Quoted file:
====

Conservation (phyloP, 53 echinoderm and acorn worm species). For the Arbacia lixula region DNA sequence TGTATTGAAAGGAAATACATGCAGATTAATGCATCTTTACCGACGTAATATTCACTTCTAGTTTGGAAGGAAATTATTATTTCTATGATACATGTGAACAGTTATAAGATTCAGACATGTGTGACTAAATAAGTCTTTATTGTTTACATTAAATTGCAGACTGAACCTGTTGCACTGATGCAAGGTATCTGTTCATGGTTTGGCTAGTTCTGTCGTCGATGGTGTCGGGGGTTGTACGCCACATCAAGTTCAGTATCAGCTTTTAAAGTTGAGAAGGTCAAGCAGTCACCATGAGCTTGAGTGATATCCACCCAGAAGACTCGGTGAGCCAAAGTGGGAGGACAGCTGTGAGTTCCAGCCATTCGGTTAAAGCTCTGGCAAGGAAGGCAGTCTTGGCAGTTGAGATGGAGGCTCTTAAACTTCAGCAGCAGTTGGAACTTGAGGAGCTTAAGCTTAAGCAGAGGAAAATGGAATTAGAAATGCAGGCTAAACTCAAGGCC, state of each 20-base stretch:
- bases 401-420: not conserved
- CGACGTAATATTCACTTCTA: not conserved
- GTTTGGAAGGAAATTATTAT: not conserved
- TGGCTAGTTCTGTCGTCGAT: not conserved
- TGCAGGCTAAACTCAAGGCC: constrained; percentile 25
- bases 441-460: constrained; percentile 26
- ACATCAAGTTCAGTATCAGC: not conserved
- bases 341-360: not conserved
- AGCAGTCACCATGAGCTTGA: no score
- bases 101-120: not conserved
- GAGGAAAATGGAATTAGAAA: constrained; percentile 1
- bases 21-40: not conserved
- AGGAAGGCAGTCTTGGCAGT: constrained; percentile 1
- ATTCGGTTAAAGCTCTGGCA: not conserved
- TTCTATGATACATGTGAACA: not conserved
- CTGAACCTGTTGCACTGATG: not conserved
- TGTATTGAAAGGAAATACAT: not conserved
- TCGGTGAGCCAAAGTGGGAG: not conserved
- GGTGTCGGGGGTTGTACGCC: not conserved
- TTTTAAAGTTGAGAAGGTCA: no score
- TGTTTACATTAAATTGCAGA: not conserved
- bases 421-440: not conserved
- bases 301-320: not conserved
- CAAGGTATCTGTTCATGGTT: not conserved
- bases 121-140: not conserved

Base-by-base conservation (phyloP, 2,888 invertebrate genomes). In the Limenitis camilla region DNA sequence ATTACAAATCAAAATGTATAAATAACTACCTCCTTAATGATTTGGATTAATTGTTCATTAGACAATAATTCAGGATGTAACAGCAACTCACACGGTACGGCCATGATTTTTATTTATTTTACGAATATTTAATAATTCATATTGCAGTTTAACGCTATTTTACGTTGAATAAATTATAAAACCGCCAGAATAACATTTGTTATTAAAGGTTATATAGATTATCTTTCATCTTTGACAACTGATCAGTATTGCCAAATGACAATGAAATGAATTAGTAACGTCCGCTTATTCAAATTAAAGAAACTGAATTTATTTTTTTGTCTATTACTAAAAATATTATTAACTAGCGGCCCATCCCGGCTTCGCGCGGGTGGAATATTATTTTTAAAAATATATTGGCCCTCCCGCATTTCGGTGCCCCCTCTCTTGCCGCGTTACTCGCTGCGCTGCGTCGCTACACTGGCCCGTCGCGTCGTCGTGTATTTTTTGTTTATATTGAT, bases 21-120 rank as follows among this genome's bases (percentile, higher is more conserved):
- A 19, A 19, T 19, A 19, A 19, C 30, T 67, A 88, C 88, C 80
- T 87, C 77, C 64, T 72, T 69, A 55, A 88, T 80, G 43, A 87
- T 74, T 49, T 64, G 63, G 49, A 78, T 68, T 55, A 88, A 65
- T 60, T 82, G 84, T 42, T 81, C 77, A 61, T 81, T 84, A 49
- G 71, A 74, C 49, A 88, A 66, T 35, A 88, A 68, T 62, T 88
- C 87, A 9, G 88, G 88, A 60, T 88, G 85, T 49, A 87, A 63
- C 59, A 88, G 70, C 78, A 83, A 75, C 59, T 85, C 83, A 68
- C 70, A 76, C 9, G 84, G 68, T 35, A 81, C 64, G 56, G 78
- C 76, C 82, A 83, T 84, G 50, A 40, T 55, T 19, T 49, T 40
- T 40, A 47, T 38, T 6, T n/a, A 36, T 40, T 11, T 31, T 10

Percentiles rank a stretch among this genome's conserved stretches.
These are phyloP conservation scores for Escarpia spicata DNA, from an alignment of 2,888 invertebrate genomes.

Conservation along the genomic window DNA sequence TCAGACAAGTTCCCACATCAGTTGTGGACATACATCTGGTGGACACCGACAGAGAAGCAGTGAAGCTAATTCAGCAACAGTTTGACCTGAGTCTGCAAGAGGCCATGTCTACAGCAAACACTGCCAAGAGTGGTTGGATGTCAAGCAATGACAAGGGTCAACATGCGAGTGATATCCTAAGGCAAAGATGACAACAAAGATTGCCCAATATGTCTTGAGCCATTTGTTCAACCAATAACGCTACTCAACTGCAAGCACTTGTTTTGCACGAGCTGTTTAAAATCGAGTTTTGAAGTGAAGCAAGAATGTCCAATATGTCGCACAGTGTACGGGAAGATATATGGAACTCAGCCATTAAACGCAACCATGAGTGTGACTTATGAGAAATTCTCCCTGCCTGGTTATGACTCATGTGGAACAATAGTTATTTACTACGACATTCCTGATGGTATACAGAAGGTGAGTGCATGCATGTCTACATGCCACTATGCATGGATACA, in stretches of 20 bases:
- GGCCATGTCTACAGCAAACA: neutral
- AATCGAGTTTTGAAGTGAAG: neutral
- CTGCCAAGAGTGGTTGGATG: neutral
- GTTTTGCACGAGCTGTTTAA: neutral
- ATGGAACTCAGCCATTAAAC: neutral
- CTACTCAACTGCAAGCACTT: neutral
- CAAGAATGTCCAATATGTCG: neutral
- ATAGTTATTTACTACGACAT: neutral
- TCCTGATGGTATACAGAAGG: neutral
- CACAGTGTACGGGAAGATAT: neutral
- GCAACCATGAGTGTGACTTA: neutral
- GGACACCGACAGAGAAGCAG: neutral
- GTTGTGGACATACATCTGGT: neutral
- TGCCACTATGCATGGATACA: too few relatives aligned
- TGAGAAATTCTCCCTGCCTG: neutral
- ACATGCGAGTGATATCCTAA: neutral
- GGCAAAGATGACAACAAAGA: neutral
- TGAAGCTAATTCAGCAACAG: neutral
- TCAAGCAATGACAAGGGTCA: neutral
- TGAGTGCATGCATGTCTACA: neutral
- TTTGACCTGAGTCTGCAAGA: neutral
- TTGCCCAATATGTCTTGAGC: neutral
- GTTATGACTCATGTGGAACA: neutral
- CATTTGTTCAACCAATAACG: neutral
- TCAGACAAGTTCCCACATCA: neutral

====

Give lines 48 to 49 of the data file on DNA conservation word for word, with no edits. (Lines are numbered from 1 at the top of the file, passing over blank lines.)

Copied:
- ATAGTTATTTACTACGACAT: neutral
- TCCTGATGGTATACAGAAGG: neutral